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Racing . . . The start of the Rakahuri Rage, a six-hour team event that has been cancelled due to Covid-19 restrictions. Instead an Amazing Race is being planned on March 6 to fill the void. PHOTO: SHELLEY TOPP

By ROBYN BRISTOW

The Amazing Race is coming to North Canterbury on March 6.

Labelled as an “antisocial adventure race”, it is designed to help fill the gaping void for those being constantly disappointed about the cancellation of high level sporting events due to Covid-19.

The North Canterbury Sport and Recreation Trust (NCSRT) has stepped up to the mark, particularly after the cancellation of its well-established Rakahuri Rage event, which exposed a high demand for organised sporting activities that could be run under Covid restrictions.

The NCSRT decided to address this by putting a specifically designed antisocial adventure race on the sporting calendar, suitable for a wide range of ages and abilities, where teams will traverse a course by bike and running/walking, working together to collect points and solve puzzles along the way.

Race Organiser Tony Kean says the idea to run an adventure race in North Canterbury had been on his “to-do” list since he competed in one with his daughter Amber a couple of years ago.

But it took the cancellation of the Rage and other events this year to trigger him to finally put his plans into action.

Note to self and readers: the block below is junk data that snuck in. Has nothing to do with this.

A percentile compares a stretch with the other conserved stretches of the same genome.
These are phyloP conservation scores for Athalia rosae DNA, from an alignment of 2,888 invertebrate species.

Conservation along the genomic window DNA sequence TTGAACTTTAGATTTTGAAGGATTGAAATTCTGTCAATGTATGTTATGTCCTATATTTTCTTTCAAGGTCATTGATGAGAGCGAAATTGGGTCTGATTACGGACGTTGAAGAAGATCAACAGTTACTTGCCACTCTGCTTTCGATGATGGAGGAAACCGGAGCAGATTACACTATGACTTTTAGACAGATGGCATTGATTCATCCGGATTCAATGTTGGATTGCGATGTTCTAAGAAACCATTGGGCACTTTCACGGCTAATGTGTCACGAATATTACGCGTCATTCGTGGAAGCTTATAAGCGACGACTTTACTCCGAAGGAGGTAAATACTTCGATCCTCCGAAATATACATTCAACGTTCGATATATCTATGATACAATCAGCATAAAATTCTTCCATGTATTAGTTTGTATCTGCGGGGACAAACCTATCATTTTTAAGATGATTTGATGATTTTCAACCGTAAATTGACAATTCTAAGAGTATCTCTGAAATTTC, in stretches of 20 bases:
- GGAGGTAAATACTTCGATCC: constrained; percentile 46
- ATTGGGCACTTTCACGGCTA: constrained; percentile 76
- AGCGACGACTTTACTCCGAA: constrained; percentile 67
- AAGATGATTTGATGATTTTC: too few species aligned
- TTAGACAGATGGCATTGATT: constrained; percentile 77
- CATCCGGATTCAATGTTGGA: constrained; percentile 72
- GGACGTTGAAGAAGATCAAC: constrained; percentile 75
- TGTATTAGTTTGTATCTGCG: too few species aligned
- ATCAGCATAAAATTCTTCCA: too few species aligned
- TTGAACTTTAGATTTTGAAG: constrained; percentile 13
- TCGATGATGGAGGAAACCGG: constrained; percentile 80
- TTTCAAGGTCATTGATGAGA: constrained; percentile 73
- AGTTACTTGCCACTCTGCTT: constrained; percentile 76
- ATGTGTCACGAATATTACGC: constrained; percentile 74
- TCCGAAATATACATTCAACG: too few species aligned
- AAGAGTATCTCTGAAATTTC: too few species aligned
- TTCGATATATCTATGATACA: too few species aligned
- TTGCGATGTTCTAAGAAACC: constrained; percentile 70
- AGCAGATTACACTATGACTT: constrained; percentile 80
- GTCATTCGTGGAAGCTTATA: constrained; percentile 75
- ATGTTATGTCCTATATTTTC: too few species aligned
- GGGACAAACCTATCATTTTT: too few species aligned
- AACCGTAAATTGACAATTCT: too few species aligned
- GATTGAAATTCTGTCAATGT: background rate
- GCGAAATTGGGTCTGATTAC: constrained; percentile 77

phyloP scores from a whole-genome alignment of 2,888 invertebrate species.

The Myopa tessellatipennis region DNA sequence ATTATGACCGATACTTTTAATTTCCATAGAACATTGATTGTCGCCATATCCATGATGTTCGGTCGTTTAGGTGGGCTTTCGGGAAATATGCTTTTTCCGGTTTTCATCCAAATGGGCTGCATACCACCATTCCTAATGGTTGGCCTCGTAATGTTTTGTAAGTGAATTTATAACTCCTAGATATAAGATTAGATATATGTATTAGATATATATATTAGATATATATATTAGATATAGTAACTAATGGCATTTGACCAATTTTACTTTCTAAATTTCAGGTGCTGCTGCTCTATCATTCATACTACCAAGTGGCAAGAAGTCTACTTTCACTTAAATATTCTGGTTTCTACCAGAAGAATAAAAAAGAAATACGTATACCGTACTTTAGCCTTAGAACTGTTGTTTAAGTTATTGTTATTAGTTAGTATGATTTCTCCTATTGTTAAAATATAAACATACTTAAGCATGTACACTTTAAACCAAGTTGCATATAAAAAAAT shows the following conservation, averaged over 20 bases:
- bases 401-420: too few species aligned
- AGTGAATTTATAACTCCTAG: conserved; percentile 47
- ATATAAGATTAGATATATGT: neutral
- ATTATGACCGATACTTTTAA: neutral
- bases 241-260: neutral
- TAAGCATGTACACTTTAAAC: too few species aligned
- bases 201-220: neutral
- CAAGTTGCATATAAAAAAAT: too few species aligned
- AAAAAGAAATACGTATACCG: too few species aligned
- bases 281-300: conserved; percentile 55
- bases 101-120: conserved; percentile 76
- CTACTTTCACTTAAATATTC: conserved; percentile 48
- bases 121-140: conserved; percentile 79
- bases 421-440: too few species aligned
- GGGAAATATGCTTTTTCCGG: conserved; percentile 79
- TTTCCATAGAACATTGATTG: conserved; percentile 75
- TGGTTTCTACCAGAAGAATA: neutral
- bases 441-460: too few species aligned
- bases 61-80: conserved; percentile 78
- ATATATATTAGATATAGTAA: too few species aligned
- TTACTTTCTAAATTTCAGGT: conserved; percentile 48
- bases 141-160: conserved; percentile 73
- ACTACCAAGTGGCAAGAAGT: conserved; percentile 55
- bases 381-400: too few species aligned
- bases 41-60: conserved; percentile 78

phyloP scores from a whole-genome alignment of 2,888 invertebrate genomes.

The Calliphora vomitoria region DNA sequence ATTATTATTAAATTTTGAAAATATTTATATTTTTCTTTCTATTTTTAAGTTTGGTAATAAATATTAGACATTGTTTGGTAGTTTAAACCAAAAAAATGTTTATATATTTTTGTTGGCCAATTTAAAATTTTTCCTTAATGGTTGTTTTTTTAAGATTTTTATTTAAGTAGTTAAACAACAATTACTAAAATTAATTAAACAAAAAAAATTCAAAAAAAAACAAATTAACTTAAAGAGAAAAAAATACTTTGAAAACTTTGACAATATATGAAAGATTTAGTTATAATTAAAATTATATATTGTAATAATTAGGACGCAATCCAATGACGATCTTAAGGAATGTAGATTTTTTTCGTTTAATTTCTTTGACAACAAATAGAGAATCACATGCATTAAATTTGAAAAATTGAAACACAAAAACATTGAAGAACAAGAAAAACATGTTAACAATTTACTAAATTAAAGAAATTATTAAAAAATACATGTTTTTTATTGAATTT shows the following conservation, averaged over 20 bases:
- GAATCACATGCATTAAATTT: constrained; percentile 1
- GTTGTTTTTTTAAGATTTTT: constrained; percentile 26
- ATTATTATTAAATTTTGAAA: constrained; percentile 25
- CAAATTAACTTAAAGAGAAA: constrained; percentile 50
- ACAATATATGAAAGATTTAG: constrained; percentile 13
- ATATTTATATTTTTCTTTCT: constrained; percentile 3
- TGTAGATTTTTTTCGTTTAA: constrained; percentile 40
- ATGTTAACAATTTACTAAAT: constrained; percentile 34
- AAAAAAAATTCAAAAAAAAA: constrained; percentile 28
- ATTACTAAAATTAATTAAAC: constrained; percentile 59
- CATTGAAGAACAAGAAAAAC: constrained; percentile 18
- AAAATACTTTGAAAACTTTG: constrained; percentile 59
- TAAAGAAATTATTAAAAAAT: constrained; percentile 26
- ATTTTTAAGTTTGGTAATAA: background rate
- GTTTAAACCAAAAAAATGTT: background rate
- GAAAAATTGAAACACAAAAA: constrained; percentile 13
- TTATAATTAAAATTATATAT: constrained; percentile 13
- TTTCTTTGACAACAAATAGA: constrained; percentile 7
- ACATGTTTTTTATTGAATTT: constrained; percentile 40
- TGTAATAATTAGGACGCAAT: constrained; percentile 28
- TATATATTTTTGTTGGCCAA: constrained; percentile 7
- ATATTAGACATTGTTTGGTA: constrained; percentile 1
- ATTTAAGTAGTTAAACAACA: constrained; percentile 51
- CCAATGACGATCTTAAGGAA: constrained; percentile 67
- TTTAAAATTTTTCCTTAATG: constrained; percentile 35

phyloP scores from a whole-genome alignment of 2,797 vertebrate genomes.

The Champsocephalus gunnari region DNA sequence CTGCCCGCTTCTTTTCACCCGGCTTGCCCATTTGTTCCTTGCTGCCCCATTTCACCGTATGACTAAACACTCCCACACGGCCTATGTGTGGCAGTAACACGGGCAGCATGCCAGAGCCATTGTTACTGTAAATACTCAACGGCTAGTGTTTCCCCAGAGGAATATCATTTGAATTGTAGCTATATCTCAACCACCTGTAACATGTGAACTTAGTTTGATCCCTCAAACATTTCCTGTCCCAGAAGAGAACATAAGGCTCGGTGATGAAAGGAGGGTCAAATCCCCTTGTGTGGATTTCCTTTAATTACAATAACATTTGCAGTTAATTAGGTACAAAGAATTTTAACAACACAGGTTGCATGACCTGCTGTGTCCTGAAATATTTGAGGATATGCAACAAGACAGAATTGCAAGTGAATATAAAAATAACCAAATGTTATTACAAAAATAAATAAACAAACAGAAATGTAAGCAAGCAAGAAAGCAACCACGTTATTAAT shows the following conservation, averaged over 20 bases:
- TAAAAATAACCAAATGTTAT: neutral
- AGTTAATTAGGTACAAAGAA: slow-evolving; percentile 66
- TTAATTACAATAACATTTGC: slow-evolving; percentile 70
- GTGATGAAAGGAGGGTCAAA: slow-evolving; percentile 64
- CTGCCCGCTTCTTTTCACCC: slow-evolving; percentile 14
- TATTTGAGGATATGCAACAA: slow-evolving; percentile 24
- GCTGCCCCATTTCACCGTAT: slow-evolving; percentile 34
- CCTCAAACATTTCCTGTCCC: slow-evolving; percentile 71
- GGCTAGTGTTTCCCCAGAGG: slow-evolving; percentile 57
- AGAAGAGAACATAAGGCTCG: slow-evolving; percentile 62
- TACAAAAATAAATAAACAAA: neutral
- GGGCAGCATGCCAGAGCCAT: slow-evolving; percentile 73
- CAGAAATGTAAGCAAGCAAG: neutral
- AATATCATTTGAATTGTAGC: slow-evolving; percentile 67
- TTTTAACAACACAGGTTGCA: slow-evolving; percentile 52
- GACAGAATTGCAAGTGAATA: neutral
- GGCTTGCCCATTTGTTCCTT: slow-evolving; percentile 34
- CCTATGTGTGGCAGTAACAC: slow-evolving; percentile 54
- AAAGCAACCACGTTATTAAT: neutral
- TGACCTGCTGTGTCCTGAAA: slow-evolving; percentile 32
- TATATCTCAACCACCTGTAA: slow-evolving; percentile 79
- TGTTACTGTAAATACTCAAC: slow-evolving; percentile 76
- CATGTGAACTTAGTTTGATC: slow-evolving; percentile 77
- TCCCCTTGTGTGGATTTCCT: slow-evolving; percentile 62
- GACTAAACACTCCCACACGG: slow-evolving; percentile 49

“To me an adventure race is an ideal option for the current situation as it doesn’t take much to change it into a socially distanced event.

“We can easily stagger team starts and send teams off to do different sections of the course so there is very little interaction between teams through the race.

“And by finding different ways to do a pre-race briefing, and prize giving afterwards, there will be no mass gatherings as part of the event.”

While describing the Adventure Race as “antisocial”, Kean says it will still be a fun and challenging event that can be done in a group of family or friends.

“It is an ideal family race that will suit a wide range of ages, experience and fitness.

“We’ve got short and long course options that will see people out on the course for anywhere between 90 minutes to 4 hours, and we’re allowing people to use E-bikes if they want.

“It’s more about getting people out being active, exercising their brains and their bodies, and simply trying something new, than it is about hard and fast racing.

Teams can register at www.rakahuri-rage.nz but everything is left flexible to allow for team member changes, and last minute withdrawals if we have Covid in our community at that time.

“We do need teams to register so we have an idea of who is likely to be racing, but we’re conscious that anything can happen between now and race day so we want to make it stress free for teams to make changes or pull out of the event at any time if their situation changes.” Find out more about the NCSRT Amazing Race at www.rakahuri-rage.nz. The event is open to teams of 2-4, with members as young as 9-years-old able to race with adults on the short course.

It will cost $25 per team member for the short course event, and $40 per team member for the long course. All proceeds from the Adventure Race will go towards supporting the MainPower WaiSwim Primary School Swimming programme which is administered by the NCSRT, and provides swimming and water safety lessons to thousands of North Canterbury children each year.